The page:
48 IG VII 2808.

49 IG II² 1369. Bibliography in Kloppenborg and Ascough Reference Kloppenborg and Ascough2011: no 49.

50 On these feast days, see Lupu Reference Lupu2005: 187.

51 Raubitschek Reference Raubitschek1981: 97 thought that these ekdoseis refer to loans made by the eranos to its members, while Lupu Reference Lupu2005: 189 prefers to see them as contracts signed by the association for the provision of sacrificial victims and wood. Accepting this interpretation would mean that the contributions given by the associates to the tamias would have been used by the latter in order to pay the contractors. A Rhodian association (CAPInv. 2032) is attested to have honoured a benefactor for giving money to a bank account (ἔνθημα) opened by the association so as to finance contracts (ἔγδοσις) let out for works in the collective’s buildings. See IG XII.1 937, ll. 10–11 with Bogaert Reference Bogaert1968: 215–16 and Fraser Reference Fraser1972a: 116–17.

52 IG II² 1368, ll. 42–9. See Ebel Reference Ebel2004: 145–6. It was perhaps from this contribution that the secretary appointed by the tamias, ‘treasurer’, was exempted (IG II² 1368, ll. 155–60). Another similar exemption concerns the ateleia and aleitourgesia, ‘exemption from dues and compulsory services’, awarded to a lifelong priest, either upon entering the association or upon assuming the priesthood, by a Megarian synodos of thiasotai of Dionysus (CAPInv. 1527) in the second century AD. See Kloppenborg and Ascough Reference Kloppenborg and Ascough2011: 290–2 no 60 and SEG 61:323bis.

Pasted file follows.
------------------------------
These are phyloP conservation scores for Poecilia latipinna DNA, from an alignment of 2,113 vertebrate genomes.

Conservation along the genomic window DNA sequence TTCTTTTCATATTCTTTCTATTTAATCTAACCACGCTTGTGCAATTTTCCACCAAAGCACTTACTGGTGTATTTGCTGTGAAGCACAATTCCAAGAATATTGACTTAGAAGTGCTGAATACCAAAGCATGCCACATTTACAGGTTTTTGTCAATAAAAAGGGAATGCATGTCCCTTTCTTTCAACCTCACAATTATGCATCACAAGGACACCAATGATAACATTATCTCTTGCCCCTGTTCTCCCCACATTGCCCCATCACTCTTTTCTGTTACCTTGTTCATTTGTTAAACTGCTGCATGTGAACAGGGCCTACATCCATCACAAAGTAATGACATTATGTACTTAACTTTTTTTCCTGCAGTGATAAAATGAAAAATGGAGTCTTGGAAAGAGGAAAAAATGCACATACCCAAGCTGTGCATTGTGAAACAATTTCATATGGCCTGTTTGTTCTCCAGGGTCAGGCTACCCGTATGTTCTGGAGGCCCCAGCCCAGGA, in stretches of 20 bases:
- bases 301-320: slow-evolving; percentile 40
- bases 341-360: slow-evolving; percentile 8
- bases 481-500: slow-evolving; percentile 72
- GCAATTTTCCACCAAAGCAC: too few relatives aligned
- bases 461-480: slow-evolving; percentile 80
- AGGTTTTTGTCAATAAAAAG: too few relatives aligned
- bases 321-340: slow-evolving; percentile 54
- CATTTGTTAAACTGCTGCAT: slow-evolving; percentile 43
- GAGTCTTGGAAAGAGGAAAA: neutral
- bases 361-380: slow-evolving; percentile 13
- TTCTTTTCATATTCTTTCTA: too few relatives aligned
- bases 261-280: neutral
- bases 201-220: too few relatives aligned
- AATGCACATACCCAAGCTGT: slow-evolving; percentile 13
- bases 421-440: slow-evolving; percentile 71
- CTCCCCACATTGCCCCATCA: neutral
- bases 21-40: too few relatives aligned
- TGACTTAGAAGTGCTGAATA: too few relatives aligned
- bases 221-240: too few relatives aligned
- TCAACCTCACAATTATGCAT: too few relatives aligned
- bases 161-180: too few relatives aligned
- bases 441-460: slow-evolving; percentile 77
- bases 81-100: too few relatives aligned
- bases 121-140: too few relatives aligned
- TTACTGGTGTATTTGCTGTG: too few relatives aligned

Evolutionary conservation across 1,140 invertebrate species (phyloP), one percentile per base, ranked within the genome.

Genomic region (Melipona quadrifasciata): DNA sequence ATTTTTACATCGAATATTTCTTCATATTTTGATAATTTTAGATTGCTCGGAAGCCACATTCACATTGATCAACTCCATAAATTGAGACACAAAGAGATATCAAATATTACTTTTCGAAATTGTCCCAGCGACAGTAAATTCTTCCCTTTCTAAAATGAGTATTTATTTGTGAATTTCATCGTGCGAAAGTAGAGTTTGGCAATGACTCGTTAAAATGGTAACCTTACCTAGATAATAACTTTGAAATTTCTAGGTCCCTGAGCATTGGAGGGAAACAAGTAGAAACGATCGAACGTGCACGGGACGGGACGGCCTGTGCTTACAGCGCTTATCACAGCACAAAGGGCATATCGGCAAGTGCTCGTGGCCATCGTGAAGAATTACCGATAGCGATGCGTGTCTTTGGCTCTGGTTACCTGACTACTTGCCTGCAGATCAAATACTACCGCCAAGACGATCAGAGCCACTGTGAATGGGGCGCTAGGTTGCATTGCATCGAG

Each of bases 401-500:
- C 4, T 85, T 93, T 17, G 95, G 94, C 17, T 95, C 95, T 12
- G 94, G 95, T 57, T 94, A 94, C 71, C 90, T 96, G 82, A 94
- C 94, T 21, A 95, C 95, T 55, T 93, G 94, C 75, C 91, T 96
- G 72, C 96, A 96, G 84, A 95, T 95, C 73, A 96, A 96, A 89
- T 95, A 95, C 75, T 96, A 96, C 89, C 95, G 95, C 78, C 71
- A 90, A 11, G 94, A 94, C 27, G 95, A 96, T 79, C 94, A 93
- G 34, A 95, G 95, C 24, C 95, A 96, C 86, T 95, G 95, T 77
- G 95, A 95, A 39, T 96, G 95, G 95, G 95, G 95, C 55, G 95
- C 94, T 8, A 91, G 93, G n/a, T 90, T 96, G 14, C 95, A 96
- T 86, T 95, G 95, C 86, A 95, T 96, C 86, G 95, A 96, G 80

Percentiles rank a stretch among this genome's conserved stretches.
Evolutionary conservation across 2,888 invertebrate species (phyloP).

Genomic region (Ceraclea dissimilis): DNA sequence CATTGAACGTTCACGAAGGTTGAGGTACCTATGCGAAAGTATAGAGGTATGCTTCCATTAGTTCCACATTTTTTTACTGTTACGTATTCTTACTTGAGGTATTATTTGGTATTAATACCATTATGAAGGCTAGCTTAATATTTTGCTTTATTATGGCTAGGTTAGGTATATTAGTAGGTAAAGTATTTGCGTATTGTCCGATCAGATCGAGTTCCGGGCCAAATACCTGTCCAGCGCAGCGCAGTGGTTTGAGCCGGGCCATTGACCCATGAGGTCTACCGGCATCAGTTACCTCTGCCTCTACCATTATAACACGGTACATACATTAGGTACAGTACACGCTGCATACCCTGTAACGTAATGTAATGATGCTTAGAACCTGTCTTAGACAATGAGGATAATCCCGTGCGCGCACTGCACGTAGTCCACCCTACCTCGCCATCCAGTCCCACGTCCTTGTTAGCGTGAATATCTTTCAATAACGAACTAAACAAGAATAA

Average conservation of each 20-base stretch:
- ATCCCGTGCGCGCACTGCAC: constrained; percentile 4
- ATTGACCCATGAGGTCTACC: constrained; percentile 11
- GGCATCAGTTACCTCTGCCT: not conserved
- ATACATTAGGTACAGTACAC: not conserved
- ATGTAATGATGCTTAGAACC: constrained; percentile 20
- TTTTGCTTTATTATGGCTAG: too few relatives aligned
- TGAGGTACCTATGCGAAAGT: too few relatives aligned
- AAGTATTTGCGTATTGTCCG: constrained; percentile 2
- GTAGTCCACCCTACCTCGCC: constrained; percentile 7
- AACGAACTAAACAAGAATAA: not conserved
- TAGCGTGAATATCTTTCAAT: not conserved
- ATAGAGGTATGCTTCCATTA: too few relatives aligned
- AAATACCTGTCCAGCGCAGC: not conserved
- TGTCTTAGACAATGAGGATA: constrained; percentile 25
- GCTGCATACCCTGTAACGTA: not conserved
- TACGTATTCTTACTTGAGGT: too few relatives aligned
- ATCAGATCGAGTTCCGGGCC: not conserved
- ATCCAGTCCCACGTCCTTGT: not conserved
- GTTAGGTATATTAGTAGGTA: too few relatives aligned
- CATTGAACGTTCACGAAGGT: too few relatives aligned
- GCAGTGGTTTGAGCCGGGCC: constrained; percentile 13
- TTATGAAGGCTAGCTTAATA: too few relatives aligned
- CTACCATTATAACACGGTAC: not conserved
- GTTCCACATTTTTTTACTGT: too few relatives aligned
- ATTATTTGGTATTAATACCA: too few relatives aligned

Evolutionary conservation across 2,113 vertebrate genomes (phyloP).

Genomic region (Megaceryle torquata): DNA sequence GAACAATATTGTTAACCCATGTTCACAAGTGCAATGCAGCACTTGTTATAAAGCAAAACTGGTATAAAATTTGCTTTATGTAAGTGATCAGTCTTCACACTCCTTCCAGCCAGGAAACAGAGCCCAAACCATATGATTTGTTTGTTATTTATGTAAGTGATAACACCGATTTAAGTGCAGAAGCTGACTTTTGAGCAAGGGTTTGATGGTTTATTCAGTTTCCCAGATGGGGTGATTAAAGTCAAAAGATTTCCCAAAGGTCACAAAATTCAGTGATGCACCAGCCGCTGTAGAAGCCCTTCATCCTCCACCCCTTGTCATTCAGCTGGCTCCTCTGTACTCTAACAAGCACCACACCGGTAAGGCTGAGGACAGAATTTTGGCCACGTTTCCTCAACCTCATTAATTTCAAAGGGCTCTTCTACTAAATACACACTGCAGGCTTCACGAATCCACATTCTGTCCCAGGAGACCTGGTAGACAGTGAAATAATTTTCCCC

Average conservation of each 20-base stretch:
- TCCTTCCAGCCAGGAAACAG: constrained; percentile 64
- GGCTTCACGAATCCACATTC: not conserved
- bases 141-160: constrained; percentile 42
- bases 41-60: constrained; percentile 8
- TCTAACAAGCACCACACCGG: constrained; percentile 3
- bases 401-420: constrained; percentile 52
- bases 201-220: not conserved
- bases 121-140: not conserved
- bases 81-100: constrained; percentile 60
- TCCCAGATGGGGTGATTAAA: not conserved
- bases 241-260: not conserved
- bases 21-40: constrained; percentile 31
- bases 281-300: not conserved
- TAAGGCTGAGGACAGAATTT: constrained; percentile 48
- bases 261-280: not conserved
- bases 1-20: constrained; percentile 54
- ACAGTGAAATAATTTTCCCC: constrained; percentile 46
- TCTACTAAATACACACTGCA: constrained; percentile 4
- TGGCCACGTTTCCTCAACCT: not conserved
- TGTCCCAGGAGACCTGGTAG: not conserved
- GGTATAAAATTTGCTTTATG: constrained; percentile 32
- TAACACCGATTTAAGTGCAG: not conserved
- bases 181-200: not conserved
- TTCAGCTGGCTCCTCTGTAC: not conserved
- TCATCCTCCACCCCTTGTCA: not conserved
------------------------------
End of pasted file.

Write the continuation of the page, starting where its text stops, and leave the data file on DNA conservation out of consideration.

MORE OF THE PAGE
53 Another relevant example comes from Egypt. The charter of a private association from Tebtynis (P.Mich.V 243, dated to AD 14–37; CAPInv. 1408) prescribed monthly dues of 12 drachmas for the organisation of a monthly banquet. Moreover, several documents with accounts of private associations bear headings that explicitly link individual contributions with expenses for common events. See Footnote n. 74 below. The contributions in wine recorded in O.Theb. 142 (accounts of the synodos of the god Amenothes; CAPInv. 1385) were certainly used for banquets and other events.

54 Once again, there is no direct evidence of any link between these payments and the provision of cash for loans and funerals. Ebel Reference Ebel2004: 145–6 duly highlights the different use of membership fees between the Iobacchoi and the cultores Dianae et Antinoi from Lanuvium (CIL XIV 2112; see Bendlin Reference Bendlin and Öhler2011). Nevertheless, the Augustales of Cassandreia who provided 75 denarii for the burial of their co-associates κατὰ τὸ δόγμα, ‘as per decree’ (Juhel and Nigdelis Reference Juhel and Nigdelis2015: 103–7; see also AE 1991 no 1424 on a collegium urbanorum giving 50 denarii for the burial of a member) are very likely to have included such a (regular?) contribution among the obligations assumed by their members.